Skip directly to site content Skip directly to page options Skip directly to A-Z link Skip directly to A-Z link Skip directly to A-Z link
Volume 17, Number 6—June 2011
Letter

Extended-Spectrum β-Lactamase–producing Escherichia coli in Neonatal Care Unit

Cite This Article

To the Editor: Tschudin-Sutter et al. provide convincing evidence of transfer of an extended-spectrum β-lactamase–producing Escherichia coli strain from a mother to her vaginally delivered twins, then from the neonates to a health care worker and other neonates in a neonatal care unit (1). This finding advances our understanding of how extended-spectrum β-lactamase–positive (and, by extension, other antimicrobial drug–resistant or virulent strains) E. coli can spread within the community.

However, the authors’ use of the term infection for the asymptomatic colonization that was observed, including in the mother (who had asymptomatic bacteriuria), is potentially misleading. This term could perpetuate a line of thinking that is all too common among clinicians and leads to unnecessary antimicrobial drug use, thereby ironically aggravating the problem of antimicrobial drug resistance.

Although the first paragraph of their report implicitly acknowledges the distinction between infection and colonization, the rest of the report (including the abstract) uses the terms infection or infected interchangeably with colonization or colonized. Examples include “Subsequently, infection spread by healthcare worker contact with other neonates,” “a healthcare worker also was infected,” and “a urinary tract infection developed....”

One wonders why, in the absence of genitourinary symptoms, the (postpartum) mother’s urine was cultured and why the positive culture prompted antimicrobial drug therapy. This seeming misinterpretation by the mother’s providers of what probably was a harmless colonization state as representing acute disease, and their all too typical response (i.e., antimicrobial drug therapy), are to be discouraged (2). More cautious use of terminology, to emphasize the distinction between colonization and infection (which have radically different therapeutic implications), may help refine clinicians’ thinking and practice in this regard, thereby promoting improved antimicrobial drug stewardship and slowing the antimicrobial drug resistance epidemic.

Top

James R. Johnson
Author affiliation: Author affilation: Veterans Affairs Medical Center, Minneapolis, Minnesota, USA

Top

References

  1. Tschudin-Sutter  S, Frei  R, Battegay  M, Hoesli  I, Widmer  AF. Extended-spectrum β-lactamase–producing Escherichia coli in neonatal care unit. Emerg Infect Dis. 2010;16:175860.PubMedGoogle Scholar
  2. Nicolle  LE, Bradley  S, Colgan  R, Rice  JC, Schaeffer  A, Hooton  TM. Infectious Diseases Society of America Guidelines for the diagnosis and treatment of asymptomatic bacteriuria. Clin Infect Dis. 2005;40:64354. DOIPubMedGoogle Scholar

Top

Cite This Article

DOI: 10.3201/eid1706.101868

Related Links

Top

In Response: We thank James Johnson for the issue that he has raised in his letter (1). We agree that distinction of the terms colonization and infection is crucial to prevent misinterpretation of clinical findings and subsequently unnecessary antimicrobial drug use. The outbreak occurred in the hospital; therefore, definitions of nosocomial infections were used throughout the article (2).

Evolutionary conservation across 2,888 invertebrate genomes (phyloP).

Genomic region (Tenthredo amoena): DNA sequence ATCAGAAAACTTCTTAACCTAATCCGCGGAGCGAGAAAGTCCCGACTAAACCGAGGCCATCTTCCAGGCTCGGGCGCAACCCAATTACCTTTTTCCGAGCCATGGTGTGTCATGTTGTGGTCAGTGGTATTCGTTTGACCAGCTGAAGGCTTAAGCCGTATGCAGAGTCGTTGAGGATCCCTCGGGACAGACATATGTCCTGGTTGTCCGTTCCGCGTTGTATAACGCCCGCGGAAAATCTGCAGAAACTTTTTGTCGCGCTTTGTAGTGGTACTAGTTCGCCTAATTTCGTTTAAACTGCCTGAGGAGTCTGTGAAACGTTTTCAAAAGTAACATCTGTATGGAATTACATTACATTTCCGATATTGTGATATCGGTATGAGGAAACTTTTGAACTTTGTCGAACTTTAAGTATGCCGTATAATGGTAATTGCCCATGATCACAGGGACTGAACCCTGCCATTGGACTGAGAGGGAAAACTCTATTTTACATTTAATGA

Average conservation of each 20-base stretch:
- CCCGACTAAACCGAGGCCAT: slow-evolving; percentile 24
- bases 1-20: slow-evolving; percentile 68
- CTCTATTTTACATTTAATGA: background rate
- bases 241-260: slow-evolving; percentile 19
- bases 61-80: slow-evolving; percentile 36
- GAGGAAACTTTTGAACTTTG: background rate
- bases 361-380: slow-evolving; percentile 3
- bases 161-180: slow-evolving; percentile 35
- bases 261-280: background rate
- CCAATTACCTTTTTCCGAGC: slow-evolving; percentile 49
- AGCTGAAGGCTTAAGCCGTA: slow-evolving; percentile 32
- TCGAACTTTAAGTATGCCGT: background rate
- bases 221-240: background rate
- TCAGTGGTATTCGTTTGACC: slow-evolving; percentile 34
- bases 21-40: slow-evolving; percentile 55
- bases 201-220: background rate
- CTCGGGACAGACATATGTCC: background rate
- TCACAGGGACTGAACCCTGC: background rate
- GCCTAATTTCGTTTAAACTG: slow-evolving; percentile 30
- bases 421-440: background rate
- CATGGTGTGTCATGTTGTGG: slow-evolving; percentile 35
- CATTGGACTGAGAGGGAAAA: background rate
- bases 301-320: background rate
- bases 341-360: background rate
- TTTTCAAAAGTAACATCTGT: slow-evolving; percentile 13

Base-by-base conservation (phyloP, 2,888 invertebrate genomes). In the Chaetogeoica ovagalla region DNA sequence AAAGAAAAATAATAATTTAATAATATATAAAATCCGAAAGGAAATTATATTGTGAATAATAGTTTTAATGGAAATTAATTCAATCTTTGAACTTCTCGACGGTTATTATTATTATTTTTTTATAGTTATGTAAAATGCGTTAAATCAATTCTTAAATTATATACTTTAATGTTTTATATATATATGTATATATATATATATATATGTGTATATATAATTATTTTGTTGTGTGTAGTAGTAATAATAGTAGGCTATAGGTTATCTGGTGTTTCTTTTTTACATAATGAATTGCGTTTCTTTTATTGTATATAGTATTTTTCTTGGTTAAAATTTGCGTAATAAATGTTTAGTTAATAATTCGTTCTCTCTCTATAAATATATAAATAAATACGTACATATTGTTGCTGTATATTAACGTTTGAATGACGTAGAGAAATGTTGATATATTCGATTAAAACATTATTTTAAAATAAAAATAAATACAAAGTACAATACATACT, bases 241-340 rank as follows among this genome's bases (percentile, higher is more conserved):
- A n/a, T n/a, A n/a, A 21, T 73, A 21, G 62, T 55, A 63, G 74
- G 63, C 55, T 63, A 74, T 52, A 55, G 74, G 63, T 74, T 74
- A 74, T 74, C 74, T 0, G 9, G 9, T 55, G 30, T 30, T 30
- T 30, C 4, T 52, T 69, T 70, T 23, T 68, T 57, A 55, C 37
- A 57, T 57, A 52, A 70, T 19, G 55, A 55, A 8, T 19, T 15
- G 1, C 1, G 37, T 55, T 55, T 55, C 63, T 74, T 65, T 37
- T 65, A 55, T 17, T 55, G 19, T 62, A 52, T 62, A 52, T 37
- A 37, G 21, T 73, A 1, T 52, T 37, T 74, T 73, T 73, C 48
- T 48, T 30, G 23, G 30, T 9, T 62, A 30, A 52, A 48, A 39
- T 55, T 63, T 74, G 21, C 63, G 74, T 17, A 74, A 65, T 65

Nosocomial urinary tract infection is defined by the Centers for Disease Control and Prevention as asymptomatic bacteriuria or symptomatic infection (urinary tract infection–symptomatic urinary tract infection; www.cdc.gov/nhsn/PDFs/pscManual/17pscNosInfDef_current.pdf) (3,4). Therefore, the term nosocomial urinary tract infection in our report is correct. However, we agree with the author that the term asymptomatic bacteriuria is less than optimal and it was removed when we submitted our report. We agree that the term infection is misleading for describing spread to health care workers and that colonization should have been used. However, the article clearly states that invasive infection did not occur in any of the neonates or health care workers found to be colonized. In addition, the focus of the article was to describe the mode of transmission rather than the distinction between colonization and infection.

References

  1. Johnson  JR. Extended-spectrum β-lactamase–producing Escherichia coli in neonatal care unit. Emerg Infect Dis. 2011;17:11534. DOIPubMedGoogle Scholar
  2. Tschudin-Sutter  S, Frei  R, Battegay  M, Hoesli  I, Widmer  AF. Extended-spectrum β-lactamase–producing Escherichia coli in neonatal care unit. Emerg Infect Dis. 2010;16:175860.PubMedGoogle Scholar
  3. Garner  JS, Jarvis  WR, Emori  TG, Horan  TC, Hughes  JM. CDC definitions for nosocomial infections, 1988. Am J Infect Control. 1988;16:12840. DOIPubMedGoogle Scholar
  4. Horan  TC, Andrus  M, Dudeck  MA. CDC/NHSN surveillance definition of health care-associated infection and criteria for specific types of infections in the acute care setting. Am J Infect Control. 2008;36:30932. DOIPubMedGoogle Scholar

Table of Contents – Volume 17, Number 6—June 2011

Page created: September 01, 2011
Page updated: September 01, 2011
Page reviewed: September 01, 2011
The conclusions, findings, and opinions expressed by authors contributing to this journal do not necessarily reflect the official position of the U.S. Department of Health and Human Services, the Public Health Service, the Centers for Disease Control and Prevention, or the authors' affiliated institutions. Use of trade names is for identification only and does not imply endorsement by any of the groups named above.
file_external